TOP 500 REVIEWERon 16 August 2014
I got into amateur astronomy at the age of 11, and for a number years took it very seriously – and like pretty well anyone who does, I bought myself a good guide. I’ve still got it, and I treasure it – it’s Patrick Moore’s The Amateur Astronomer. Now Mark Thompson is setting out to do something similar for a new generation, and in reviewing it, I’ve had my Moore book alongside as a touchstone – so this has ended up as a kind of double review.

For those not familiar with Thompson (me included), he apparently appears on the BBC’s early evening magazine show, The One Show and on the BBC’s annual Stargazing Live with the ubiquitous Brian Cox, talking about astronomy. The book is organised in 12 sections, one for each month, with a general information chapter and then star charts for northern and southern hemispheres and a commentary for the month.

When the information chapter keeps to astronomy and the practicalities of it, Thompson is very good. As you might expect, he’s less pedantic and more chatty than Moore writing in 1957 (the book wasn’t new when I bought it!), and he really gets across the enjoyment of getting out there and taking a look at the sky, plus gives good guidance on how to watch meteors (strangely this appears twice), getting the right equipment and a fair amount more. This was solid four star material.

When the information chapters stray into cosmology and physics, Thompson becomes a little more flaky. Of course he’s much more up-to-date on the cosmology than Moore, but I can’t imagine Patrick telling us that Ritter discovered ultraviolet when he noticed that ‘a chemical called sodium chloride’ (i.e. common salt) was turned black by it. I think he means silver chloride.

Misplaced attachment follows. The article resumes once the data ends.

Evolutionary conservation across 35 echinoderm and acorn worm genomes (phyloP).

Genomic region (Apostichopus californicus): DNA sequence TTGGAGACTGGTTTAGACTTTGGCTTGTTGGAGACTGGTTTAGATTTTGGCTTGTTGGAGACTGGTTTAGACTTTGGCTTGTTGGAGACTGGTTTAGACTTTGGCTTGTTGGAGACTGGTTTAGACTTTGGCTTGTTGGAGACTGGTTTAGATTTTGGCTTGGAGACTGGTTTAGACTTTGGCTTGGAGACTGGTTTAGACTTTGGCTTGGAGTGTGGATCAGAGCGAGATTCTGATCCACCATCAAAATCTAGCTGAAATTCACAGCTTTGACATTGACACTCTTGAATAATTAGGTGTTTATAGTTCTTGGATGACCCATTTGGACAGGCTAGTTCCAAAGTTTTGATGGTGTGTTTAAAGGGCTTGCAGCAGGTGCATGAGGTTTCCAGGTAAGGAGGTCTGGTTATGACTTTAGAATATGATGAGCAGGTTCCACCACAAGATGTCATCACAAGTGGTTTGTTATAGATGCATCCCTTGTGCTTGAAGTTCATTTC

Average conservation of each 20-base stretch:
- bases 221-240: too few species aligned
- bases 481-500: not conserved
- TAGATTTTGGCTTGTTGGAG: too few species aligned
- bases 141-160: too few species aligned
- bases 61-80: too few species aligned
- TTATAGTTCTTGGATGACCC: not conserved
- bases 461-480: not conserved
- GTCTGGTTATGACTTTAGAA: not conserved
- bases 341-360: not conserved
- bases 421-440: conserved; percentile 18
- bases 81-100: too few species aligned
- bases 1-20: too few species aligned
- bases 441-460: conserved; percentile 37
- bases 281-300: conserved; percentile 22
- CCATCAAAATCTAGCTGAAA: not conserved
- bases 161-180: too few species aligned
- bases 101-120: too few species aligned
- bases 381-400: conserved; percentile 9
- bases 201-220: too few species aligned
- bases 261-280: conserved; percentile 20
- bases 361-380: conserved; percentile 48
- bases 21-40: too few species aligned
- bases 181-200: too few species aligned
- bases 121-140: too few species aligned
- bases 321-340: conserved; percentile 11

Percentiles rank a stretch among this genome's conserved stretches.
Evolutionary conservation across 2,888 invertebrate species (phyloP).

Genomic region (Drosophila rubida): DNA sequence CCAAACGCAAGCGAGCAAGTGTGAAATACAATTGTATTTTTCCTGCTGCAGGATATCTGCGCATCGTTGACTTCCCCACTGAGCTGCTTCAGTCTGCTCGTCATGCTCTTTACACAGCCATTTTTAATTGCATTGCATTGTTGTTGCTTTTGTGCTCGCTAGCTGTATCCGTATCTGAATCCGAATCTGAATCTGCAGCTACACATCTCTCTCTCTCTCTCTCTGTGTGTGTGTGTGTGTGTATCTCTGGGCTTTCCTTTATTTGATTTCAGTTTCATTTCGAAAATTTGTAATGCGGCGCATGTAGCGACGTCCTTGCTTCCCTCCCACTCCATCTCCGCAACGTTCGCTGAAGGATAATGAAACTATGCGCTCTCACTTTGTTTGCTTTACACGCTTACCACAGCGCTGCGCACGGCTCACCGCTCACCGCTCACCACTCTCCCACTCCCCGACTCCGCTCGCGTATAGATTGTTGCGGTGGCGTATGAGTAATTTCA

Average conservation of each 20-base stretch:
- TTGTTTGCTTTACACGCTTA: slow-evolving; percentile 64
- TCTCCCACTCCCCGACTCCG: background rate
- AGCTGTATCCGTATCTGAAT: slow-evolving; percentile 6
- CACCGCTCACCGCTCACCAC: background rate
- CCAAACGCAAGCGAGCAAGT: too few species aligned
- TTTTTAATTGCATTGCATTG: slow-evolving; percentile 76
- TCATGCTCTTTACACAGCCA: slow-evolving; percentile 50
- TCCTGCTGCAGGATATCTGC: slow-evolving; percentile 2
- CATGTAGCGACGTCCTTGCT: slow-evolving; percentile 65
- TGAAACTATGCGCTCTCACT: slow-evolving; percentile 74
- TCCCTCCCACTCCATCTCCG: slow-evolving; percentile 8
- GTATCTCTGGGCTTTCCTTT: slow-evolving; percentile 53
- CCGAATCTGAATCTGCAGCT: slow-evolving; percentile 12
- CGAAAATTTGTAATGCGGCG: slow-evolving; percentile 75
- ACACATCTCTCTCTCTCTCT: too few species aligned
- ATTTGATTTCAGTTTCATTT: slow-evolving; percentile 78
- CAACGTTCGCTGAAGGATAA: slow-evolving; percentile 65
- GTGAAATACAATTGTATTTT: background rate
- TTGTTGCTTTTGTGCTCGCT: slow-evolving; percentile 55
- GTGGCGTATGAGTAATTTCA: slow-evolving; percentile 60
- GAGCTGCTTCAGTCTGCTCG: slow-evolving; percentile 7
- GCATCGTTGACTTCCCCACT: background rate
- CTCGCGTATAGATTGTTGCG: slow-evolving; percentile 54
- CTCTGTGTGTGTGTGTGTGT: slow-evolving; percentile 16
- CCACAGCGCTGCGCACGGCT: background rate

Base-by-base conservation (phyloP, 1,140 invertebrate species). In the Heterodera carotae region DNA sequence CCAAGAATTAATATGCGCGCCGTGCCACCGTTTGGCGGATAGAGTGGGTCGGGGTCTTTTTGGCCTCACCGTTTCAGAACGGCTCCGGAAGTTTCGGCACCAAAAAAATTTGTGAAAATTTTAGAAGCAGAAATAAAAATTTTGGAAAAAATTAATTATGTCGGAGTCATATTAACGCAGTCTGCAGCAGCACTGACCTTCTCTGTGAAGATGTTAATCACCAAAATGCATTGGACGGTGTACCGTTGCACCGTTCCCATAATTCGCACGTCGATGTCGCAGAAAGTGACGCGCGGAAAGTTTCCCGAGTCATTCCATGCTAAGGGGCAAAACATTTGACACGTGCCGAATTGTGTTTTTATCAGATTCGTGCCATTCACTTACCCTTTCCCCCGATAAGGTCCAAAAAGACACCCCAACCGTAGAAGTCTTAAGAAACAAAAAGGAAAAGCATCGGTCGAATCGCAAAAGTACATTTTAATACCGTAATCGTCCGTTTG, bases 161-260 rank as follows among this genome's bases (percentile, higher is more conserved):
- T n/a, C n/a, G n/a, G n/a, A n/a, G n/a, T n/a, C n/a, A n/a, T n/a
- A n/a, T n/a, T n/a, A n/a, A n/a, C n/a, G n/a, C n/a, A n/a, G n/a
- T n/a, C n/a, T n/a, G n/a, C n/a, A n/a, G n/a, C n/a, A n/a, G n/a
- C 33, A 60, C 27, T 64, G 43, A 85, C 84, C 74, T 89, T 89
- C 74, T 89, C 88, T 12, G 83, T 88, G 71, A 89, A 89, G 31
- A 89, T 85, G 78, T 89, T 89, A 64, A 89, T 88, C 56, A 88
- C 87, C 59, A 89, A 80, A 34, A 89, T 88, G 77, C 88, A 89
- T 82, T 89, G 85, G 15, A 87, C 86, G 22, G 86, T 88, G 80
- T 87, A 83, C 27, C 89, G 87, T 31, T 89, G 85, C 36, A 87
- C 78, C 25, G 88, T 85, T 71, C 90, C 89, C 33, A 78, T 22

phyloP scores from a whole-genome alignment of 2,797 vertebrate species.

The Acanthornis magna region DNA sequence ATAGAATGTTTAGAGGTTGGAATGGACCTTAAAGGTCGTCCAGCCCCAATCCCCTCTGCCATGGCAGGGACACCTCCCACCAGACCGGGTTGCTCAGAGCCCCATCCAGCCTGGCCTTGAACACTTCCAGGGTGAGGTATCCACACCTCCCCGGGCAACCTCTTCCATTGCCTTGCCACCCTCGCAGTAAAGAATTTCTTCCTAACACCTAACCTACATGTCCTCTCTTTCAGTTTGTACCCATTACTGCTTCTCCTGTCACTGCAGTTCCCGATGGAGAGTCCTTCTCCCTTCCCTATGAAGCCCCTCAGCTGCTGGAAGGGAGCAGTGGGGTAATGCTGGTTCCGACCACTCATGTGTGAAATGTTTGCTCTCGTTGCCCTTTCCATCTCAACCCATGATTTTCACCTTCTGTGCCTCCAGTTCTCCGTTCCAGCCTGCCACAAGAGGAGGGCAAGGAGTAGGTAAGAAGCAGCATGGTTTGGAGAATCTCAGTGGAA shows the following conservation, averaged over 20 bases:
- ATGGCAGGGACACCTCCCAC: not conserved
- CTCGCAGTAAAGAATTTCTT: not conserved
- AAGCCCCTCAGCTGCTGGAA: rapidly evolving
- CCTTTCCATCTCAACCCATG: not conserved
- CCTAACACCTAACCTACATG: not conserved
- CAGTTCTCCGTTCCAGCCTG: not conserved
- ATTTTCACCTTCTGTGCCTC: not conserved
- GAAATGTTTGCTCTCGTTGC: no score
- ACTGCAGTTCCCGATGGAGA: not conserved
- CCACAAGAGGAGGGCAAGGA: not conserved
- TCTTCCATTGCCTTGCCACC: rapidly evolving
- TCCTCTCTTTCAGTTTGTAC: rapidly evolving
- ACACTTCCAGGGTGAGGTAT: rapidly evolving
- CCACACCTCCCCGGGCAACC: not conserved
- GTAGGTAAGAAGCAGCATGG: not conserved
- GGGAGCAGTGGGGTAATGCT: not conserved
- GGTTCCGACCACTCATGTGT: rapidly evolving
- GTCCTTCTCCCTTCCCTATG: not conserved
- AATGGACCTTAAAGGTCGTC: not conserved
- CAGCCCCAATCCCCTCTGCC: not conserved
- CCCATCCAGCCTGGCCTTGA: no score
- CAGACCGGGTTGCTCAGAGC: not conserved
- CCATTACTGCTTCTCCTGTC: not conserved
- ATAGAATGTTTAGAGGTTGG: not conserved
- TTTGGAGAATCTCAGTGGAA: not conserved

Thompson also trips up several times on black holes. For example, he tells us that ‘the mass of a black hole is so high even light… is unable to escape.’ This isn’t a matter of mass – in principle you could have a micro black hole with a tiny mass (it just couldn’t form from a star). It’s the extreme curvature of spacetime that stops light getting out, not how big the mass is. His quantum theory is a bit iffy too.

Finally there are the star charts. In Moore’s book these are among a whole host of appendices, which contain loads of fascinating data I used to love poring over as a youth. None of that from Thompson I’m afraid. Moore, rather sensibly doesn’t try to match the map to any particular date. Instead he uses key, easy to find constellations as pointers and builds his maps from these. Thompson gives us Northern hemisphere maps that are only useful to a degree as they stop at the celestial equator. This makes for a strange disconnect with the commentary, as the maps don’t show the whole sky you would see from, say, England. So both January and February’s commentary have a lot to say about Orion – but neither the January or February map shows Orion.

In fact the maps just don’t have enough detail. Moore’s pointer approach means he can dedicated page after page so you can find loads of stars – far more than Thompson ever identifies. Of course you might say with the phone apps and computer planetarium software Thompson mentions and Moore couldn’t even imagine we don’t need maps any more. But I think Moore’s are really useful for getting a working knowledge of the sky – Thompson’s less so.

Overall then, if you want a real astronomer’s guide I would go for the relatively new 2000 edition of Moore’s book. If you don’t really intend to use it and just want to read a bit about astronomy and the cosmos, you could do worse than Thompson’s book. But it’s a shame it wasn’t better. It’s telling that Moore’s book feature’s an astronomical image on the cover (my old edition has a picture of the moon) – Thompson’s, driven by TV-celebrity science, has a picture of him. I know which I’d rather look at.